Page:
As is, Dick Powell is bland and serviceable as P.I. Philip Marlowe (whom Bogie would play two years later in The Big Sleep to universal and enduring acclaim). Claire Trevor, so good as the prostitute with a heart of gold in 1939's Stagecoach, is completely baffled by her role. A somewhat surreal dream sequence seems to nod knowingly at Hitchcock's forays into similar sequences. An adequate time-waster, but nothing more. Lightly recommended.


Ender's Game: based on the novel by Orson Scott Card, written and directed by Gavin Hood; starring Asa Butterfield (Andrew 'Ender' Wiggin), Harrison Ford (Colonel Graff), Hailee Steinfeld (Petra Arkanian), Abagail Breslin (Valentine Wiggin), Ben Kingsley (Mazer Rackham) and Viola Davis (Major Anderson) (2013): Not so much a bad movie as a peculiarly undercooked one, with a need for more character development before the apocalyptic climax. Asa Butterfield is fine as tween-aged Messiah Andrew 'Ender' Wiggin, whose strategic skills may be the only hope humanity has against an alien race known as the Formics. Harrison Ford and Ben Kingsley glower and growl quite effectively as the military geniuses who see in Ender humanity's last hope, and the rest of the cast is mostly fine.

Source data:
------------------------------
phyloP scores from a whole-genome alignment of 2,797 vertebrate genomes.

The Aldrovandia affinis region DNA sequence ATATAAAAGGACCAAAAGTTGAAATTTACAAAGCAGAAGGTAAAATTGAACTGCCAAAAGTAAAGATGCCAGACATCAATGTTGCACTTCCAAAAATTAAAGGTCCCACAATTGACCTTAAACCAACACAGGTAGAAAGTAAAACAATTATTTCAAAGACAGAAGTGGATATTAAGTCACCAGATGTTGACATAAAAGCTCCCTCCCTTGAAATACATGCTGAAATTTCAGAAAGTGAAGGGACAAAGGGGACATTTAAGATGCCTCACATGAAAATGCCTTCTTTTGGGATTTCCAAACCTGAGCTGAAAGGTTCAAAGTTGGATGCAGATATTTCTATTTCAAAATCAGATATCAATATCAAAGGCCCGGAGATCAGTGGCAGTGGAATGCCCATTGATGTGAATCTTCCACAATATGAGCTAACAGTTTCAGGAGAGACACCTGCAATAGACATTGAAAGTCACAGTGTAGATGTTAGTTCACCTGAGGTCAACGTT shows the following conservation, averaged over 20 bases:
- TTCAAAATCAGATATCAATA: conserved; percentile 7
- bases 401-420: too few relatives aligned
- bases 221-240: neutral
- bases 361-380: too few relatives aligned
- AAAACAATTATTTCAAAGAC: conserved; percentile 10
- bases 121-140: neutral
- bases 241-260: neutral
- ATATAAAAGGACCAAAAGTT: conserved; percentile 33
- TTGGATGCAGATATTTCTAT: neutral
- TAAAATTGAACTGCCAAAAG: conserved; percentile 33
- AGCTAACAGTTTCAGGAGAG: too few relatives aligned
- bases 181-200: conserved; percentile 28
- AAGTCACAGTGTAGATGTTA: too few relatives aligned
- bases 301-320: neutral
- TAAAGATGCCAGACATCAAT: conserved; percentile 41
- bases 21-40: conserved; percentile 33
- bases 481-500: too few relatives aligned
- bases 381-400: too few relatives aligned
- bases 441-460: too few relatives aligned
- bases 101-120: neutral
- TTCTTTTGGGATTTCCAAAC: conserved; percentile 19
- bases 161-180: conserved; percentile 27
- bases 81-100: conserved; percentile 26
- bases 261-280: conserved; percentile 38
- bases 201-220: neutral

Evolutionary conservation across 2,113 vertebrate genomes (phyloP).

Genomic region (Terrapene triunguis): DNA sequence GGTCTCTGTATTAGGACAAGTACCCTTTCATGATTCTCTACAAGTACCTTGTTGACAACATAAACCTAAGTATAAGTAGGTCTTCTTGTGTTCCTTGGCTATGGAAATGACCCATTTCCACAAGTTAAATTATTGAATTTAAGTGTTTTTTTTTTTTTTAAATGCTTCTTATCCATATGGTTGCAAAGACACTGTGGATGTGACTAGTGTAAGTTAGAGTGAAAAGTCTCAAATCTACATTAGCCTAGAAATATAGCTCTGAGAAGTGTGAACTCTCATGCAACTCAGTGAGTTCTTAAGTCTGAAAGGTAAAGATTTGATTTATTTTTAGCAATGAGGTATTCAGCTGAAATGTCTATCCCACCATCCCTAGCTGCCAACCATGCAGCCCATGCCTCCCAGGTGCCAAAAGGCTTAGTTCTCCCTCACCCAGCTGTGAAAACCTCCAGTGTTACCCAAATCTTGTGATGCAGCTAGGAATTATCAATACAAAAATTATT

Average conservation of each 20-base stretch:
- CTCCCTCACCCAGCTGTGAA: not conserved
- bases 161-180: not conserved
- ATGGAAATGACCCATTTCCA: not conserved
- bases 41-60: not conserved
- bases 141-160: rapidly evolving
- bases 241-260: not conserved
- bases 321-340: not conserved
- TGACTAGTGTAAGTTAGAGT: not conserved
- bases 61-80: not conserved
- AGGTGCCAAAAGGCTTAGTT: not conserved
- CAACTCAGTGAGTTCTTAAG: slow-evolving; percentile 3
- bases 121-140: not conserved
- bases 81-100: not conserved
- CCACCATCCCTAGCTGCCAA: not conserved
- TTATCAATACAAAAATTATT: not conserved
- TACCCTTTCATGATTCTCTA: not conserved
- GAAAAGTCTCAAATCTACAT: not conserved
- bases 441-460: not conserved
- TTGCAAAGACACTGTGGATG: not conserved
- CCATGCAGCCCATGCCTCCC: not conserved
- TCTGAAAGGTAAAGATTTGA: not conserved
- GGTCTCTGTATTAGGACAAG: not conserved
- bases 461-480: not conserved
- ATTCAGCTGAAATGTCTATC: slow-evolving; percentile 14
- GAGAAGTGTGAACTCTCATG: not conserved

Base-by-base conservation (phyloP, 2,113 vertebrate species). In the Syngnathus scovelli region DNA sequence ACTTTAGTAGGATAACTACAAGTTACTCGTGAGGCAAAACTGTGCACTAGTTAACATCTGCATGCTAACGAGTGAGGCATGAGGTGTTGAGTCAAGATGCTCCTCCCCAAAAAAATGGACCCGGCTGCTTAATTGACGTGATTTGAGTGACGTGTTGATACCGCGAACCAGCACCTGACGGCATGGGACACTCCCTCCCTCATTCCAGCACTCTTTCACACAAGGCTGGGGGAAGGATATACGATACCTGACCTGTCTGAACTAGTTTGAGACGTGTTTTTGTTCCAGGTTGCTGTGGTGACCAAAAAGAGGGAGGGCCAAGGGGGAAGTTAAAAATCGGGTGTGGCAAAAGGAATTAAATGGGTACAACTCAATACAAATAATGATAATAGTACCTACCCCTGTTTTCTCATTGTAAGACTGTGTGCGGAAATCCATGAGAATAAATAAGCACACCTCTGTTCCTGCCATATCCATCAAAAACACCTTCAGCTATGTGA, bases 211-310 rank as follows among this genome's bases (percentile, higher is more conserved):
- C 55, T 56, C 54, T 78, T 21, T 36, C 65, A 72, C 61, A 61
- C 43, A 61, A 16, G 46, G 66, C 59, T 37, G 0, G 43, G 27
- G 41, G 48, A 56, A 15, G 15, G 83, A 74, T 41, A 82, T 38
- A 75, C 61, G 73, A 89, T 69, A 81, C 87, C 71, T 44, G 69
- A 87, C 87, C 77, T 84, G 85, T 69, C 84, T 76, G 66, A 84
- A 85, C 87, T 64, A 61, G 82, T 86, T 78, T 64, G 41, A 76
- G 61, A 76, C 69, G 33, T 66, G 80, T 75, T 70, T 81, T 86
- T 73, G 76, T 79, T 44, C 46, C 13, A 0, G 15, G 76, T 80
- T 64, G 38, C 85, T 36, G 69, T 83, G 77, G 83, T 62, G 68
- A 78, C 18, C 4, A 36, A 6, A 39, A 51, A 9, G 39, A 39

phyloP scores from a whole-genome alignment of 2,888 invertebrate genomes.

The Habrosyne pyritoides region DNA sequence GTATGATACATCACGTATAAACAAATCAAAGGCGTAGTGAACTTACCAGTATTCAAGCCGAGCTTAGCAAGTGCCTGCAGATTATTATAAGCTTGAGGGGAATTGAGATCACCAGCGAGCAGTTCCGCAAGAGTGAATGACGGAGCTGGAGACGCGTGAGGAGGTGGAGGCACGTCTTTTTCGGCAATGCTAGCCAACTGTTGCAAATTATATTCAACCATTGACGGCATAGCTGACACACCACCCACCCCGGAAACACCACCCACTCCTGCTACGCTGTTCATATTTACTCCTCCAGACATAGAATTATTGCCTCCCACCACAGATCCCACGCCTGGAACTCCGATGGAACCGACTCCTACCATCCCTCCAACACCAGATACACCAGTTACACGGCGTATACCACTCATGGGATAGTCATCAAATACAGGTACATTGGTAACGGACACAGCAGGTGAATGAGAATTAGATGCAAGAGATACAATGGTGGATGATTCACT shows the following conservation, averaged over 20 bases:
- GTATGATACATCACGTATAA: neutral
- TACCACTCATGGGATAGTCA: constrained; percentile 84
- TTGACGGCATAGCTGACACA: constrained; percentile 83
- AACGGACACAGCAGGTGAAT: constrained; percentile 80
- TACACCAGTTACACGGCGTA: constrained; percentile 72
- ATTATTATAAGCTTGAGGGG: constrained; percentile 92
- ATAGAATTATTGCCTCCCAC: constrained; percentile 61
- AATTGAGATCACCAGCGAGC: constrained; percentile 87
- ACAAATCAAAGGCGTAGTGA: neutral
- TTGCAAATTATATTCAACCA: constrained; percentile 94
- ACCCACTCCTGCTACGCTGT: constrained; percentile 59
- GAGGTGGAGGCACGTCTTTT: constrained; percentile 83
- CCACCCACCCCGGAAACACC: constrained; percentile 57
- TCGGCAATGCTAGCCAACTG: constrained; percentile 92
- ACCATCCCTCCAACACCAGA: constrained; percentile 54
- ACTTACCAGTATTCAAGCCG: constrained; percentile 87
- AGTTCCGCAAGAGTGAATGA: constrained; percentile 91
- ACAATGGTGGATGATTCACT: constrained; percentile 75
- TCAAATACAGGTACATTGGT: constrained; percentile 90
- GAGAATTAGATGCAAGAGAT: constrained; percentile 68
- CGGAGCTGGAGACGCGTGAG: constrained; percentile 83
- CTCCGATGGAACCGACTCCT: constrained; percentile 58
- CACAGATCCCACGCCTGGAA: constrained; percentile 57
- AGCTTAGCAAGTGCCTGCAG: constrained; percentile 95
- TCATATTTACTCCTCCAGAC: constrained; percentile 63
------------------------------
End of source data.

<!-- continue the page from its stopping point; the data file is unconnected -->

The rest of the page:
That child-messiah thing that permeates science fiction and fantasy at least comes with some reservations on the part of Ender in this version of Orson Scott Card's popular novel. And the battle sequences are fine, though we're never given the equivalent of an establishing shot for the Earth fleet (or, for that matter, much idea of the scale of the ships), two mistakes that cut against any feeling of the epic. Lightly recommended.